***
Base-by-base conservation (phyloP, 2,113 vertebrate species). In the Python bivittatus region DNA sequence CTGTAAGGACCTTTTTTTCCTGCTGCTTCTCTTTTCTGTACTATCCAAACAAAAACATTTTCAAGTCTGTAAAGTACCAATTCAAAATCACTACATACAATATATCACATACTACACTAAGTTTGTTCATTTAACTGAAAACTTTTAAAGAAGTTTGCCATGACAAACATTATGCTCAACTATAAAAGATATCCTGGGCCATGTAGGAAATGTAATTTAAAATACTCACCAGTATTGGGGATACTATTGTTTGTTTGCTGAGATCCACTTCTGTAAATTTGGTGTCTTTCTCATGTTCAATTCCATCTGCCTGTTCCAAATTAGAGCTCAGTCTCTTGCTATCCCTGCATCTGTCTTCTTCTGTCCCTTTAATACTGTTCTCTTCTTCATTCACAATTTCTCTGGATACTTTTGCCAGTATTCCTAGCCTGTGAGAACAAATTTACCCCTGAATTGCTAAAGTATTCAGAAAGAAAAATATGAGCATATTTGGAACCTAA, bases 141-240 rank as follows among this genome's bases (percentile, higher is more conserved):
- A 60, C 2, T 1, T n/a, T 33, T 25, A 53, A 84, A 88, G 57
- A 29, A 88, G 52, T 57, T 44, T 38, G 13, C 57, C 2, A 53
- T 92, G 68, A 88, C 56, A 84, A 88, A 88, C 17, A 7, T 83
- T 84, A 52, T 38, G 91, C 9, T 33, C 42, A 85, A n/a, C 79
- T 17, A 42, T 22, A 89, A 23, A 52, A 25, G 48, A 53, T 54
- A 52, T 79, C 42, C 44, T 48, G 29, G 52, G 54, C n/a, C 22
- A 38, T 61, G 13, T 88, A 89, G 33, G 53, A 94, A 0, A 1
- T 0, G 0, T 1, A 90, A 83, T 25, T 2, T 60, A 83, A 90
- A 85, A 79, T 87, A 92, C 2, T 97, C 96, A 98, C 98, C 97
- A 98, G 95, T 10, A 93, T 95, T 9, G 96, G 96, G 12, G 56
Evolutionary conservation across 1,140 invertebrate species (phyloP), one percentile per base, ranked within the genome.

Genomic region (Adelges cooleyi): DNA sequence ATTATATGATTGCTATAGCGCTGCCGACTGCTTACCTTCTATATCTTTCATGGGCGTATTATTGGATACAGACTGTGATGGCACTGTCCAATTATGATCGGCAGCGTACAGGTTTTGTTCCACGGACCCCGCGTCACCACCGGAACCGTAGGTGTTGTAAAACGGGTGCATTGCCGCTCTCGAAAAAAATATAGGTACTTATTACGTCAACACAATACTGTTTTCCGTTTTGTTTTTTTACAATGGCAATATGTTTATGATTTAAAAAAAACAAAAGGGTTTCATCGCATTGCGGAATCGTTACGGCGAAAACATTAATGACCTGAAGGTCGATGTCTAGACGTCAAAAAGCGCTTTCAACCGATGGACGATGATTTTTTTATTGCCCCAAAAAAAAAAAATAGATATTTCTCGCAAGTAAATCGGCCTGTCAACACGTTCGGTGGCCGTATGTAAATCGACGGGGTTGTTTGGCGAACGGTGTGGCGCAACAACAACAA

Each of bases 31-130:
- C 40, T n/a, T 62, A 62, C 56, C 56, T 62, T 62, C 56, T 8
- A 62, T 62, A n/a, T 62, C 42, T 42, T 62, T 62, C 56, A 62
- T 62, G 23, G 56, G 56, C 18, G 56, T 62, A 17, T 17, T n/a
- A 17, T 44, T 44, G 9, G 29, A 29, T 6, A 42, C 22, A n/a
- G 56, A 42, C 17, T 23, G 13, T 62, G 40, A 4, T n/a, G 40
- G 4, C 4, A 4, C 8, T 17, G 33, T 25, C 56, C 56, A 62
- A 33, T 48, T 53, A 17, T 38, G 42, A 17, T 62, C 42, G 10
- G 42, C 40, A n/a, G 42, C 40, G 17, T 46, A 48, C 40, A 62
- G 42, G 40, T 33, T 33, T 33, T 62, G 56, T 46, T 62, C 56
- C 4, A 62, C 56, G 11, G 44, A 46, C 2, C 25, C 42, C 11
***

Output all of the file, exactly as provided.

Base-by-base conservation (phyloP, 2,113 vertebrate species). In the Python bivittatus region DNA sequence CTGTAAGGACCTTTTTTTCCTGCTGCTTCTCTTTTCTGTACTATCCAAACAAAAACATTTTCAAGTCTGTAAAGTACCAATTCAAAATCACTACATACAATATATCACATACTACACTAAGTTTGTTCATTTAACTGAAAACTTTTAAAGAAGTTTGCCATGACAAACATTATGCTCAACTATAAAAGATATCCTGGGCCATGTAGGAAATGTAATTTAAAATACTCACCAGTATTGGGGATACTATTGTTTGTTTGCTGAGATCCACTTCTGTAAATTTGGTGTCTTTCTCATGTTCAATTCCATCTGCCTGTTCCAAATTAGAGCTCAGTCTCTTGCTATCCCTGCATCTGTCTTCTTCTGTCCCTTTAATACTGTTCTCTTCTTCATTCACAATTTCTCTGGATACTTTTGCCAGTATTCCTAGCCTGTGAGAACAAATTTACCCCTGAATTGCTAAAGTATTCAGAAAGAAAAATATGAGCATATTTGGAACCTAA, bases 141-240 rank as follows among this genome's bases (percentile, higher is more conserved):
- A 60, C 2, T 1, T n/a, T 33, T 25, A 53, A 84, A 88, G 57
- A 29, A 88, G 52, T 57, T 44, T 38, G 13, C 57, C 2, A 53
- T 92, G 68, A 88, C 56, A 84, A 88, A 88, C 17, A 7, T 83
- T 84, A 52, T 38, G 91, C 9, T 33, C 42, A 85, A n/a, C 79
- T 17, A 42, T 22, A 89, A 23, A 52, A 25, G 48, A 53, T 54
- A 52, T 79, C 42, C 44, T 48, G 29, G 52, G 54, C n/a, C 22
- A 38, T 61, G 13, T 88, A 89, G 33, G 53, A 94, A 0, A 1
- T 0, G 0, T 1, A 90, A 83, T 25, T 2, T 60, A 83, A 90
- A 85, A 79, T 87, A 92, C 2, T 97, C 96, A 98, C 98, C 97
- A 98, G 95, T 10, A 93, T 95, T 9, G 96, G 96, G 12, G 56
Evolutionary conservation across 1,140 invertebrate species (phyloP), one percentile per base, ranked within the genome.

Genomic region (Adelges cooleyi): DNA sequence ATTATATGATTGCTATAGCGCTGCCGACTGCTTACCTTCTATATCTTTCATGGGCGTATTATTGGATACAGACTGTGATGGCACTGTCCAATTATGATCGGCAGCGTACAGGTTTTGTTCCACGGACCCCGCGTCACCACCGGAACCGTAGGTGTTGTAAAACGGGTGCATTGCCGCTCTCGAAAAAAATATAGGTACTTATTACGTCAACACAATACTGTTTTCCGTTTTGTTTTTTTACAATGGCAATATGTTTATGATTTAAAAAAAACAAAAGGGTTTCATCGCATTGCGGAATCGTTACGGCGAAAACATTAATGACCTGAAGGTCGATGTCTAGACGTCAAAAAGCGCTTTCAACCGATGGACGATGATTTTTTTATTGCCCCAAAAAAAAAAAATAGATATTTCTCGCAAGTAAATCGGCCTGTCAACACGTTCGGTGGCCGTATGTAAATCGACGGGGTTGTTTGGCGAACGGTGTGGCGCAACAACAACAA

Each of bases 31-130:
- C 40, T n/a, T 62, A 62, C 56, C 56, T 62, T 62, C 56, T 8
- A 62, T 62, A n/a, T 62, C 42, T 42, T 62, T 62, C 56, A 62
- T 62, G 23, G 56, G 56, C 18, G 56, T 62, A 17, T 17, T n/a
- A 17, T 44, T 44, G 9, G 29, A 29, T 6, A 42, C 22, A n/a
- G 56, A 42, C 17, T 23, G 13, T 62, G 40, A 4, T n/a, G 40
- G 4, C 4, A 4, C 8, T 17, G 33, T 25, C 56, C 56, A 62
- A 33, T 48, T 53, A 17, T 38, G 42, A 17, T 62, C 42, G 10
- G 42, C 40, A n/a, G 42, C 40, G 17, T 46, A 48, C 40, A 62
- G 42, G 40, T 33, T 33, T 33, T 62, G 56, T 46, T 62, C 56
- C 4, A 62, C 56, G 11, G 44, A 46, C 2, C 25, C 42, C 11